Talking about money troubles still seen as a taboo

Talking about money troubles still seen as a taboo

According to new research, our reluctance to talk about money troubles is having a dramatic impact on our relationships but borrowing money is still a tricky topic.

The research, from short term loan provider, Peachy Loans, suggests that 62% of us are too embarrassed to ask for money from friends and family, even when we really need it. women are more likely to be embarassed than men, with 70 percent saying they would be too embarassed compared to 54 per cent of men.

Although some of the hesitation comes from a good place - one in five (21 per cent) don't ask because they don't wan't to break family or friend's trust - this can end up doing more harm than good as those money troubles spiral out of control. Almost a third (29 per cent) of us keep credit card debt a secret from partners, which undermines trust and can lead to relationship breakdown.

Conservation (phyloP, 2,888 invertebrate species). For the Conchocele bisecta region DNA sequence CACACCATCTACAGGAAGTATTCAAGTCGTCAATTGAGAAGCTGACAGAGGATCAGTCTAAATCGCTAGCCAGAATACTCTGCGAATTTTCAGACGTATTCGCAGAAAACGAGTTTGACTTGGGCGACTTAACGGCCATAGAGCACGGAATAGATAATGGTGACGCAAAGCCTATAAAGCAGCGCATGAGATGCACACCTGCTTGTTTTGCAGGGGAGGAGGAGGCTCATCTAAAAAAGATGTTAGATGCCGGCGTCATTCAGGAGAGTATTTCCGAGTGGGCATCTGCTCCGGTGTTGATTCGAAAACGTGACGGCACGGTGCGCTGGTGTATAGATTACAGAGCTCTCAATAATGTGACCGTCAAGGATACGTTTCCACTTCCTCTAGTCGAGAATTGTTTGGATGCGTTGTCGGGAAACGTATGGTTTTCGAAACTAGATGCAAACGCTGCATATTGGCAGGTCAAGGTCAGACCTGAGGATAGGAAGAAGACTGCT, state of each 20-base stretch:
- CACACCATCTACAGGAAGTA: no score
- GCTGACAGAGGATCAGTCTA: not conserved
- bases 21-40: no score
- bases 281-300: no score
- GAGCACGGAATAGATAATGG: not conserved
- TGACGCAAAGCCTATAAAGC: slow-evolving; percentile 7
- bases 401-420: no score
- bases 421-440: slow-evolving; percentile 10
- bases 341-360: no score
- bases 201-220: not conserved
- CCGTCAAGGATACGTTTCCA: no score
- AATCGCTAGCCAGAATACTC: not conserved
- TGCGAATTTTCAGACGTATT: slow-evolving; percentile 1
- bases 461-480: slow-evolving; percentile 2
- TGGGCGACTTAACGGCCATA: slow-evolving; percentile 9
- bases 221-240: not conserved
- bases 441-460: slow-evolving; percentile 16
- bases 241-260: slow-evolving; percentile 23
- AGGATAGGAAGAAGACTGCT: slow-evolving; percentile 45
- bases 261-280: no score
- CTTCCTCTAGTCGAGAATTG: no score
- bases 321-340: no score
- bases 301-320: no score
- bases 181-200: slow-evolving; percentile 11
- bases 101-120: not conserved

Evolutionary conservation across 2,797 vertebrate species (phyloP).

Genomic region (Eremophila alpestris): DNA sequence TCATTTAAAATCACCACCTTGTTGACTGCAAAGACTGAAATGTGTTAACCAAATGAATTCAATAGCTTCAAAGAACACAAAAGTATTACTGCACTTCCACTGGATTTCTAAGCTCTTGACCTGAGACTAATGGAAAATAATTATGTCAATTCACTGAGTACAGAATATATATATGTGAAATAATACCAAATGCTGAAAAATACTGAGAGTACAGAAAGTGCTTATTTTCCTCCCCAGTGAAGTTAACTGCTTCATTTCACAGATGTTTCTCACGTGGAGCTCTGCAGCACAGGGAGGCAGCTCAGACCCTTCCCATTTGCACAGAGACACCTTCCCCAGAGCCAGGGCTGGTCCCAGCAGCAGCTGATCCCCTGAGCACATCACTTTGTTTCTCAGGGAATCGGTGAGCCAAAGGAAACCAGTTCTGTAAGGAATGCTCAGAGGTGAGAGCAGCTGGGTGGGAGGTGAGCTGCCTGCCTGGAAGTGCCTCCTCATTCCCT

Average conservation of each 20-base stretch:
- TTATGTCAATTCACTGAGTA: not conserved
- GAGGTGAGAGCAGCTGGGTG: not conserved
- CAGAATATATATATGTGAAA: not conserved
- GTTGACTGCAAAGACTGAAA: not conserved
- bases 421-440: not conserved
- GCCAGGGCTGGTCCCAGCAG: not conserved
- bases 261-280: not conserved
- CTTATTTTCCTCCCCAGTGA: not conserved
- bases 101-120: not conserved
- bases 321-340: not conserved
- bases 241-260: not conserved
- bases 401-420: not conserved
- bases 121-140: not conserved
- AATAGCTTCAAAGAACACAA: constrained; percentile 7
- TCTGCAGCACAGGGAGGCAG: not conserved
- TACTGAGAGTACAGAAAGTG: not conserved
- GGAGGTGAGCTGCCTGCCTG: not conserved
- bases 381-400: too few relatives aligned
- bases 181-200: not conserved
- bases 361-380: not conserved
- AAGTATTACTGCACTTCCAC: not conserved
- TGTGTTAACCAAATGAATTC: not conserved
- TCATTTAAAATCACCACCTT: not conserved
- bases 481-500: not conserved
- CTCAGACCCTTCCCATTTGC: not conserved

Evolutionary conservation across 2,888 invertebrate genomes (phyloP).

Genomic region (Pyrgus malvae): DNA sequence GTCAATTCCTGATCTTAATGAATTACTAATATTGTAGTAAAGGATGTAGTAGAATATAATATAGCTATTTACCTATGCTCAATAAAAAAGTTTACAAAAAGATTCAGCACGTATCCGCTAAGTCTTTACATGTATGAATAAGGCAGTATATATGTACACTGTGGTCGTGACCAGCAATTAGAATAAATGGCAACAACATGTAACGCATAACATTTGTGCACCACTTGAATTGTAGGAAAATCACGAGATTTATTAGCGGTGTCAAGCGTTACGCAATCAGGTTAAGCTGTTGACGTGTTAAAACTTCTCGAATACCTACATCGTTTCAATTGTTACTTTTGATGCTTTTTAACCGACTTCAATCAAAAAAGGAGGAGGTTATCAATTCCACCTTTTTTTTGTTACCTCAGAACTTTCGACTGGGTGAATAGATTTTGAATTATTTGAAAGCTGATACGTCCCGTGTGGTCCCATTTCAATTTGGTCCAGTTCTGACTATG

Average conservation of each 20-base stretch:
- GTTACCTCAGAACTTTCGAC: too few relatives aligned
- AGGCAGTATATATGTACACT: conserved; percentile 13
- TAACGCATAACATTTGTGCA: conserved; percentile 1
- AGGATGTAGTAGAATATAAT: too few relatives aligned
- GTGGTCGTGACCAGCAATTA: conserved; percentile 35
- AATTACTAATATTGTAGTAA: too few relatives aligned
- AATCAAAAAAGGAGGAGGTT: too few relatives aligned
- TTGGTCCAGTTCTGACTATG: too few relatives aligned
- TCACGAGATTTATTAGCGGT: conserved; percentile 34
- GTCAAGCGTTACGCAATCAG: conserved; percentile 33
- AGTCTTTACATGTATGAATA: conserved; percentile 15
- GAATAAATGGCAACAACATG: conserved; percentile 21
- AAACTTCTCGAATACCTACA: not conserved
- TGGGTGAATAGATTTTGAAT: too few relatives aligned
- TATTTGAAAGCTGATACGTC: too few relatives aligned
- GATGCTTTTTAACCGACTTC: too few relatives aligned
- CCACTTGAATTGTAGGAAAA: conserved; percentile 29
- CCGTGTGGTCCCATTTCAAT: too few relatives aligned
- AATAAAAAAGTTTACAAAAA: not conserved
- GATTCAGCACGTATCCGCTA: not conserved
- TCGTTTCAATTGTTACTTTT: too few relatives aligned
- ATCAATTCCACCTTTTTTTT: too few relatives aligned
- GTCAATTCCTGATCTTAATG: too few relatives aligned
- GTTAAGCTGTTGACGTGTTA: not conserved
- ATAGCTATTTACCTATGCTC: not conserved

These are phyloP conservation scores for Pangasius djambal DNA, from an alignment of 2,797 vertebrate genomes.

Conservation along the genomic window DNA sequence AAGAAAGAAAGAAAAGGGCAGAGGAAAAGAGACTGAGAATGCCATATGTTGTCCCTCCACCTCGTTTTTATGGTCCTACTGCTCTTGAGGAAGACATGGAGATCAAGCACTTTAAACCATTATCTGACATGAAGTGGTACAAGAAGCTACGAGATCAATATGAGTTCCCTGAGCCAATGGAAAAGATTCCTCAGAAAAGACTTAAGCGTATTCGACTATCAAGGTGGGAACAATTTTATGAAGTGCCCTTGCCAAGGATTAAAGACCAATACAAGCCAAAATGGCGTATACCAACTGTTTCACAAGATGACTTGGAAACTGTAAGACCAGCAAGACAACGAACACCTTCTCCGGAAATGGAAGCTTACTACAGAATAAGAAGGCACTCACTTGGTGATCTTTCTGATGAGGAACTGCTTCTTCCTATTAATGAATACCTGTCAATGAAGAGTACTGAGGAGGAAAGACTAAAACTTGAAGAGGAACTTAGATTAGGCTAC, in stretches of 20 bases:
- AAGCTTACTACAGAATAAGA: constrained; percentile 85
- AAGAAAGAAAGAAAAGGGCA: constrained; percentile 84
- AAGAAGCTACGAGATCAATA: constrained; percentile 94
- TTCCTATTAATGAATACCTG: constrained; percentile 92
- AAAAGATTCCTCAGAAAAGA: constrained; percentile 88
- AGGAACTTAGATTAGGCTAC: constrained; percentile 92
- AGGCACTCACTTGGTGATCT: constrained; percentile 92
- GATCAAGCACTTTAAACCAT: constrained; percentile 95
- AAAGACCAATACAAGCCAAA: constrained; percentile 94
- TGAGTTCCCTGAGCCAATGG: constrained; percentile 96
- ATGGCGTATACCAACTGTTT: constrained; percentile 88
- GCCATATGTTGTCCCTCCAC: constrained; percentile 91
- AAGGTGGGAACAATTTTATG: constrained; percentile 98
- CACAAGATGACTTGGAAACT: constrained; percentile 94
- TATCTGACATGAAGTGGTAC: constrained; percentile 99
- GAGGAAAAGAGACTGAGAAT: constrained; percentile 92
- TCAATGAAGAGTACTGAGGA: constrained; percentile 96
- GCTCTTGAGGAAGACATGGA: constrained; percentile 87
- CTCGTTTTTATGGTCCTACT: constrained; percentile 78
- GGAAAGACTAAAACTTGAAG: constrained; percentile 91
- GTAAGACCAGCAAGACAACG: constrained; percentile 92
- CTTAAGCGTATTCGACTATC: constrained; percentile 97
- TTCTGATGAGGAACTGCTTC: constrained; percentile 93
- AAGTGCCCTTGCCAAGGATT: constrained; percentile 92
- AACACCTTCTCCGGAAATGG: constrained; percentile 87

Credit expert Katre Kaarenperk-Vanatoa offers this advice:

‘It’s hard to talk about money troubles, especially if you’re in a relationship. But keeping secrets can cause lasting harm to a relationship, not to mention your credit rating. Facing the problem, talking about it, and working on a solution is the best way forward, and a loan can be a reasonable place to start taking back control.’

Money trouble is the number one cause of divorce in early marriage, and while 40% of us are worried about awkward conversations about money, it can often be the start of a solution. The best way to deal with money trouble is to talk about it, get advice, and deal with the problem head-on.

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